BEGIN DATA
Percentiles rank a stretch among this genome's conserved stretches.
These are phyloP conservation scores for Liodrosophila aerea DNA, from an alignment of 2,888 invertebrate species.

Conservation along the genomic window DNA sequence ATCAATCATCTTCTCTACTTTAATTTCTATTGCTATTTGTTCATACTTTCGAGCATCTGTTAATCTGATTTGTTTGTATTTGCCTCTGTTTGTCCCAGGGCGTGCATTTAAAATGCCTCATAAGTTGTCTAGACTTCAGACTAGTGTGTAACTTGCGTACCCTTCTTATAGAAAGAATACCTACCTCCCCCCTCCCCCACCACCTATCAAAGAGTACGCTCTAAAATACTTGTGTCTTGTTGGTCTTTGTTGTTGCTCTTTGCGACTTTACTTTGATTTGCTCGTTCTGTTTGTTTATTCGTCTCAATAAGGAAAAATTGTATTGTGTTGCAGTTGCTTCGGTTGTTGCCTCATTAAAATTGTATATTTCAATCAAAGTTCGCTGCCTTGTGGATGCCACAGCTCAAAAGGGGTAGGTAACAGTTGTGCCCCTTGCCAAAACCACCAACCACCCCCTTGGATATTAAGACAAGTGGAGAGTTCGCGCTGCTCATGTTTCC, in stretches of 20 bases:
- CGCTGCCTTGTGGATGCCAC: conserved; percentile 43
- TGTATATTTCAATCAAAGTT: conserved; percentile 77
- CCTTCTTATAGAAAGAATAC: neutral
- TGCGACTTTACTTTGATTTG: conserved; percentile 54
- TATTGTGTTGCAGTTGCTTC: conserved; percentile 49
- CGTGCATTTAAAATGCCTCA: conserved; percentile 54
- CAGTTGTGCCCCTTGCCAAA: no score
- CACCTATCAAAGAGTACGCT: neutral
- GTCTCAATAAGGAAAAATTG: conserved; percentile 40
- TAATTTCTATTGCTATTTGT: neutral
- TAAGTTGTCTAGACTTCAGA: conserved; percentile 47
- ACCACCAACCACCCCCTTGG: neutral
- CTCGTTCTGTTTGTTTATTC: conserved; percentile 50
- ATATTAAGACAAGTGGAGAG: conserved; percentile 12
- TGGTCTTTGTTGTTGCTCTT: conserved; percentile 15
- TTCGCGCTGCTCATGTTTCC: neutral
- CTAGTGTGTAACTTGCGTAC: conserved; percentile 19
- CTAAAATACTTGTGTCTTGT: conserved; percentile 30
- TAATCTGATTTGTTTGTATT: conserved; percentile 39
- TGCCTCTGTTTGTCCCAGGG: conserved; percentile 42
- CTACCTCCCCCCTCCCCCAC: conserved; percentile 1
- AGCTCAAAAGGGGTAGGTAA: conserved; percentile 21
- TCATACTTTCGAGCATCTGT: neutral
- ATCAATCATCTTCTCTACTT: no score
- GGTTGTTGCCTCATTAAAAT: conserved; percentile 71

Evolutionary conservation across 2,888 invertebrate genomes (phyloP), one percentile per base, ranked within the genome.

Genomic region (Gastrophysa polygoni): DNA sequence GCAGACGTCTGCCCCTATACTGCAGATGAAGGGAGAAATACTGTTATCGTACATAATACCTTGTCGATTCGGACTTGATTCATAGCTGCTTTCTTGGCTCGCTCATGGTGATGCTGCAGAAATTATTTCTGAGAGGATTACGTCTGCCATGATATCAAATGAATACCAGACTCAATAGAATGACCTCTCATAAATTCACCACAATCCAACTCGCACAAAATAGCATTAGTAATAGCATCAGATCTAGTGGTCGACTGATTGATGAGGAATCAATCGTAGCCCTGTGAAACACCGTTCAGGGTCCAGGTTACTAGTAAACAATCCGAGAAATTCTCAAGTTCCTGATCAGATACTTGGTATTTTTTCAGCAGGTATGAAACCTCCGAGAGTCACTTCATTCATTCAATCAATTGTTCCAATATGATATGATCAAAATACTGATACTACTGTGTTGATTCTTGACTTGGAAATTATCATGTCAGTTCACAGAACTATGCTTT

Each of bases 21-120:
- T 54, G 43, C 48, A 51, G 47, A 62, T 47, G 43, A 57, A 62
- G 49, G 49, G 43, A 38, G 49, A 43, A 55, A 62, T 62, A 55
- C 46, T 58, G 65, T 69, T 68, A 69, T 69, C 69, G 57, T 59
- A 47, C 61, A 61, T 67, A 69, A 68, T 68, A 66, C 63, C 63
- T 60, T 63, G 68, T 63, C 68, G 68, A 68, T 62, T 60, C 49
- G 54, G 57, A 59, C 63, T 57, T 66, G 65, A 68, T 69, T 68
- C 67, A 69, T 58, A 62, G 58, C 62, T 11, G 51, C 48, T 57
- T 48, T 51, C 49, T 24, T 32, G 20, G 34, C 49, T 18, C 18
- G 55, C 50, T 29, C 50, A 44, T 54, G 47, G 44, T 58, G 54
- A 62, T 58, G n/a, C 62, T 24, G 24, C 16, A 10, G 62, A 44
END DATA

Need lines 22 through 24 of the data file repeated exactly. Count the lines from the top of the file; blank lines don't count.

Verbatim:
- TAATCTGATTTGTTTGTATT: conserved; percentile 39
- TGCCTCTGTTTGTCCCAGGG: conserved; percentile 42
- CTACCTCCCCCCTCCCCCAC: conserved; percentile 1